Additionally discourage targeting those areas by putting a scratching post nearby. You may also need to redirect them if you catch them scratching at an unprotected part of the sofa. By having the appropriate target close to the inappropriate one, it's much easier to redirect their attention.

If there's a corner they just won't stay away from, consider a long-term solution. It may not look as nice as the untouched sofa, but it'll certainly look better than a shredded one. Look into plastic corner protectors as a way to discourage interaction, or try a sisal scratching mat (like the LURVIG mat sold by Ikea) attached to that area for a durable, appropriate scratch spot.

And if all else fails, find a way to embrace concealing the damage; there are many examples of how to use lace, fabric, or other techniques to disguise damaged corners and surfaces on a sofa that can look quite nice when finished, and add some unique personality to your furniture.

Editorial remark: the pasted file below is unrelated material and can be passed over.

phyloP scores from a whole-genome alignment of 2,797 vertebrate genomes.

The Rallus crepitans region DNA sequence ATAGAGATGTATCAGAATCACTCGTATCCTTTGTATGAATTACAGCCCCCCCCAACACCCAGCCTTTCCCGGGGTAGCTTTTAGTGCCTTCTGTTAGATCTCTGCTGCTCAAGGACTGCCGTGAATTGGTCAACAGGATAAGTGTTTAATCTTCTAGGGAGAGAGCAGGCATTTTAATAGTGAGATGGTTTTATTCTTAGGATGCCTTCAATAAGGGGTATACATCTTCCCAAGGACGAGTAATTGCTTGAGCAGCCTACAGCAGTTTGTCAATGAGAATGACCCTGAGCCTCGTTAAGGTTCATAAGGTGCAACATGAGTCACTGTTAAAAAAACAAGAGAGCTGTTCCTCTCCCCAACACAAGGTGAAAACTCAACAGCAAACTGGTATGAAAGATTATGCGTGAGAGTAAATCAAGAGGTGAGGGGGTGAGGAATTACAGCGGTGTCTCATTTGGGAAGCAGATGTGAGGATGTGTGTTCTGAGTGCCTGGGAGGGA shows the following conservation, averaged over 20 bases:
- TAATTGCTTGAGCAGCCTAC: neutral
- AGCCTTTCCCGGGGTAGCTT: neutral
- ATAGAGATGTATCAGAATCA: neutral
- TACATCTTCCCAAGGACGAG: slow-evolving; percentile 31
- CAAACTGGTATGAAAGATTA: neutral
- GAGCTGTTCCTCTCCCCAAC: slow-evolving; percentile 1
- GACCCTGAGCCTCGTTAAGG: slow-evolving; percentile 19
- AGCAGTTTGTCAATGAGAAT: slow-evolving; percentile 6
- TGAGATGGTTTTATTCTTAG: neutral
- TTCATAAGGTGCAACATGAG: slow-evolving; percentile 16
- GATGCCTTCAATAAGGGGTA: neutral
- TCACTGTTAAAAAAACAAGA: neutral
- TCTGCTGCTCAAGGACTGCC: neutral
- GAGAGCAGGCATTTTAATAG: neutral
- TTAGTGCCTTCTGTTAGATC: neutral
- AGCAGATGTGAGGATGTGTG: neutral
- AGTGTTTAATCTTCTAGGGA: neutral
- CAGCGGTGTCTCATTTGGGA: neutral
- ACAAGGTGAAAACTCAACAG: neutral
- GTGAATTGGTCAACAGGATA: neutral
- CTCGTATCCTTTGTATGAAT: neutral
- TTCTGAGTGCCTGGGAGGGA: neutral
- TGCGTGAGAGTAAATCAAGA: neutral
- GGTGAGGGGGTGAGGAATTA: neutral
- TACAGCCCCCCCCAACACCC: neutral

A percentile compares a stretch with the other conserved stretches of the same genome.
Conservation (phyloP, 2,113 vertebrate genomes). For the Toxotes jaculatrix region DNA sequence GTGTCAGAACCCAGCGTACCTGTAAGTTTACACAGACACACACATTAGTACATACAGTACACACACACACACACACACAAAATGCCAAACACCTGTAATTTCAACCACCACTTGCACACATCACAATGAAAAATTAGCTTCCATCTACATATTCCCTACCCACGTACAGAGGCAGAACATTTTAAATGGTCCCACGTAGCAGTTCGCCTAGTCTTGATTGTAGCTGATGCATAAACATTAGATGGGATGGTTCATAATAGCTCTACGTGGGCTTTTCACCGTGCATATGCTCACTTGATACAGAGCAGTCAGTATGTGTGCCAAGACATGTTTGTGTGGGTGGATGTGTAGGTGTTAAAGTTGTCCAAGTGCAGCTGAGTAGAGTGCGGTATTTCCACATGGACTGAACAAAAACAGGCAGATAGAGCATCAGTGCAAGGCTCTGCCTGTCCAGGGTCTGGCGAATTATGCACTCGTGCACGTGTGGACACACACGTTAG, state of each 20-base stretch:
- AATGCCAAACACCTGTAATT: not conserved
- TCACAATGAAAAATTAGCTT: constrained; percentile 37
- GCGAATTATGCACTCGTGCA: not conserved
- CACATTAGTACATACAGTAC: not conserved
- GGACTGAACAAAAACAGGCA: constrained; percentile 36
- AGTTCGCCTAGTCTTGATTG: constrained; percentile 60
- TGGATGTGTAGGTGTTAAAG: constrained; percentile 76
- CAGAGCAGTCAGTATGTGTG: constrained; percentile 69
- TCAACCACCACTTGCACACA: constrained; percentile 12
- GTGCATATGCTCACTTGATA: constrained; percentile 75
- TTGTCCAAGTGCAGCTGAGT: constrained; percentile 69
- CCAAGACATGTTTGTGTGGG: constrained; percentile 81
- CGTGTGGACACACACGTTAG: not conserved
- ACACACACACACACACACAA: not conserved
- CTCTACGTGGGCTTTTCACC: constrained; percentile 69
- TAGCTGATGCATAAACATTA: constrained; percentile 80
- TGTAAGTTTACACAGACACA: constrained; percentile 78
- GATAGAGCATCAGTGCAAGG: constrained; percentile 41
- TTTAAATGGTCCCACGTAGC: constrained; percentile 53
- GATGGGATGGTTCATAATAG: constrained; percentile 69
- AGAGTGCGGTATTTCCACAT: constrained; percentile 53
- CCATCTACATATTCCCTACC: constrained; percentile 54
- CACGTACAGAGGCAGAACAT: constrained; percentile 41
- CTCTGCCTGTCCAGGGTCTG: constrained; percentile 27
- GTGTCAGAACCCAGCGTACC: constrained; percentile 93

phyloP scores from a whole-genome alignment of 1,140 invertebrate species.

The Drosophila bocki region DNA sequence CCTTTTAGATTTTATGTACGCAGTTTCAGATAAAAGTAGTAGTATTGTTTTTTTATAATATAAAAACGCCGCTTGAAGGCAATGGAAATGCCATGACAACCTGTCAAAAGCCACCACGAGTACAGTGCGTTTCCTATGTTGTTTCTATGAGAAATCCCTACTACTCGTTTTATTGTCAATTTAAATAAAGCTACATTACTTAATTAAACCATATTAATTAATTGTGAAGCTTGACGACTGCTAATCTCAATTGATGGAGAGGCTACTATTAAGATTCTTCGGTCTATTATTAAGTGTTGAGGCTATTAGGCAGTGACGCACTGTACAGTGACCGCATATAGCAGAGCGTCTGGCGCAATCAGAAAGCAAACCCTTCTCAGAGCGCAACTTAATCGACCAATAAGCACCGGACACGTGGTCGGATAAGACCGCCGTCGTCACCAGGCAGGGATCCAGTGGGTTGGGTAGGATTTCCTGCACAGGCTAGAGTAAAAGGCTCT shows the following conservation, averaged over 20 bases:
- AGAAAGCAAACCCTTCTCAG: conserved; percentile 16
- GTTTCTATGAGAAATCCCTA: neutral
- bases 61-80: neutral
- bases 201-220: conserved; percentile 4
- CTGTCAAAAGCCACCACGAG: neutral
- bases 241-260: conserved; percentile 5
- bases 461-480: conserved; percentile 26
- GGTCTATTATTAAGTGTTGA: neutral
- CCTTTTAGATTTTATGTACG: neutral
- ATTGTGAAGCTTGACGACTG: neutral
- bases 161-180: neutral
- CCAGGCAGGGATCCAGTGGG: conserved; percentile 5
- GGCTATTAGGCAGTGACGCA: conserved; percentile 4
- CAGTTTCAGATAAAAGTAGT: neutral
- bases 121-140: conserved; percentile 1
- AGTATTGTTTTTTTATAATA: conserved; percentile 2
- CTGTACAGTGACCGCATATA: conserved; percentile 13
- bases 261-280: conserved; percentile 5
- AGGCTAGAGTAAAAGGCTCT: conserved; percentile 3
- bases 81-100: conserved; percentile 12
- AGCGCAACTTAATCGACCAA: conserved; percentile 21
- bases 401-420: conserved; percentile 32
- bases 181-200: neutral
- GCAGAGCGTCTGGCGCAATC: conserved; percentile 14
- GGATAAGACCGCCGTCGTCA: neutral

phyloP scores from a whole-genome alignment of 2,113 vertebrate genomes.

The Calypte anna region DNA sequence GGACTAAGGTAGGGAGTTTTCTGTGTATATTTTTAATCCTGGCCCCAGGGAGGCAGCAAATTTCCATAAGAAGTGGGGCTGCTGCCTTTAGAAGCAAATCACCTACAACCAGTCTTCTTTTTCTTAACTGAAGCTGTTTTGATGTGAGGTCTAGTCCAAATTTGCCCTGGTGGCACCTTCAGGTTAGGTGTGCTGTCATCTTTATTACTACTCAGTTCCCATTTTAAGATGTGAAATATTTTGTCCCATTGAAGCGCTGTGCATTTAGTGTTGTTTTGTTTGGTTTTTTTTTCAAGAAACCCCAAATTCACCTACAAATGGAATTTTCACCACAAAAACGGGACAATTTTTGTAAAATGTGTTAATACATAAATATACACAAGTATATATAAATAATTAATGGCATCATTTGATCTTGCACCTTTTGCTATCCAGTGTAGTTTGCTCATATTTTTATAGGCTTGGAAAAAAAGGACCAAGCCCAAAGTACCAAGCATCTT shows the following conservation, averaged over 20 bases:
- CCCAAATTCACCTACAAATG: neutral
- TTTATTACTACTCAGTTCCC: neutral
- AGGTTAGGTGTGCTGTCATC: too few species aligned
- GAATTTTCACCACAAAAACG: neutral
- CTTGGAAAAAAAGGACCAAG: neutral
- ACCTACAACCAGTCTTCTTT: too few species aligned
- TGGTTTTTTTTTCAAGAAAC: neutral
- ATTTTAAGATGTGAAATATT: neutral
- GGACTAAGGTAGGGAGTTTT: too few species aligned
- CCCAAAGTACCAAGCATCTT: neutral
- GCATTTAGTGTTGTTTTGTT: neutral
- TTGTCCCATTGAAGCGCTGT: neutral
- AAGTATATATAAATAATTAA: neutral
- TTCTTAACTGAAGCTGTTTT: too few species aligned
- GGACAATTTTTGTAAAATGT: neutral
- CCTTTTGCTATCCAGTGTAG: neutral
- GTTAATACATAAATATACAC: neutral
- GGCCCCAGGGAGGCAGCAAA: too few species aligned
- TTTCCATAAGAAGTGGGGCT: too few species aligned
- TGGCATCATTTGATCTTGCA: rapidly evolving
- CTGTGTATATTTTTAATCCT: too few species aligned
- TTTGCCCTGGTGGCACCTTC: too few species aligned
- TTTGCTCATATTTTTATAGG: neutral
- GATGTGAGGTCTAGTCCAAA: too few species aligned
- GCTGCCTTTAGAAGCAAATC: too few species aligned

I have two cats, some good scratching posts / cat trees and a sofa. One cat scratches on sisal only. The other scratches everything next to her whenever she feels like scratching or stretching. She does stop immediately when told so, but for sensible textiles that is too late. So far (after three years!) no scratching damage is visible on the sofa. I can therefore recommend very tightly woven textile sofas. Stay away from leather substitute or fabric where you can clearly see the threads or even move them.

And if course putting something to scratch close to the sofa can only help. Just make sure it is your cats preferred scratching material and shape (sisal, cardboard, high for stretching upwards...) and that you position it on a 'main walkway' so that the cat does not have to go out of it's way too much for reaching out.

Depending on where you want to buy the sofa: some companies offer example cloth patches, maybe you have the chance to take one home and examine it or even stick it to a surface and get your cat to test-scratch it.


The best solution to your problem is to get a good scratching post for your cats.